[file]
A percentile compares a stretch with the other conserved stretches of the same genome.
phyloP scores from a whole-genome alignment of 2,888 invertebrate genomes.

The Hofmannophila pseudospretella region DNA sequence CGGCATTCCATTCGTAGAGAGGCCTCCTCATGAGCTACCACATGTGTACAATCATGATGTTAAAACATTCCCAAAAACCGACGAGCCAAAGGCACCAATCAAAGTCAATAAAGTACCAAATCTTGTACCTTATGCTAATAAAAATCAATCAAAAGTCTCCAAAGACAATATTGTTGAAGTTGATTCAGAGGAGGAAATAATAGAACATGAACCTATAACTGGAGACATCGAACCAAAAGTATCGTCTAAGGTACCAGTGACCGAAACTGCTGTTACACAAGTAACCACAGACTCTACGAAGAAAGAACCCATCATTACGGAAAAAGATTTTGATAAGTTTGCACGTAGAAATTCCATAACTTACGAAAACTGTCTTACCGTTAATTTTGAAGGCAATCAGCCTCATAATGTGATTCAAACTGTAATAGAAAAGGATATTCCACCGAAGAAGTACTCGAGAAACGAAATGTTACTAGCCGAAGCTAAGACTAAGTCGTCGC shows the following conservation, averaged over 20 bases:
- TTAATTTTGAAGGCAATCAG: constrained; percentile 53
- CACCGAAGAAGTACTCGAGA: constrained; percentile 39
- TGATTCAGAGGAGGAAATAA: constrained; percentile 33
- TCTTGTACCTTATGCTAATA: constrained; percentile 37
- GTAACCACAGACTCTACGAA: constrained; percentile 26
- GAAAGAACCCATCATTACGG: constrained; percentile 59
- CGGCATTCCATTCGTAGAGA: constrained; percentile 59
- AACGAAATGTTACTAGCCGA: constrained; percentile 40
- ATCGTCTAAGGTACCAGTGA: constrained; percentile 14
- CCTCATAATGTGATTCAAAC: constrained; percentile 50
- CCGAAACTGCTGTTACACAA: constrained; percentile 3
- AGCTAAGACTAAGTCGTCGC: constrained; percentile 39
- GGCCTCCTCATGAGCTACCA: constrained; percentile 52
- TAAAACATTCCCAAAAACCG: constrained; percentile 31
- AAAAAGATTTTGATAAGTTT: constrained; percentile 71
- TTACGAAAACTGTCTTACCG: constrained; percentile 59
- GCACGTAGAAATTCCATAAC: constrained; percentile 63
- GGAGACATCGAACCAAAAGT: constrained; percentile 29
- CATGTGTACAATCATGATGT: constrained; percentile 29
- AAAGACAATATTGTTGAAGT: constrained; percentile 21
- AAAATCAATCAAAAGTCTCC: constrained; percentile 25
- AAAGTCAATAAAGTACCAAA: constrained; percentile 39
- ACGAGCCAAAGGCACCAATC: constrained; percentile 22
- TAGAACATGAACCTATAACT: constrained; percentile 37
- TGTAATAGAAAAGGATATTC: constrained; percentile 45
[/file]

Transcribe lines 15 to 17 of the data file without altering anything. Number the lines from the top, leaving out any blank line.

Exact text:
- AGCTAAGACTAAGTCGTCGC: constrained; percentile 39
- GGCCTCCTCATGAGCTACCA: constrained; percentile 52
- TAAAACATTCCCAAAAACCG: constrained; percentile 31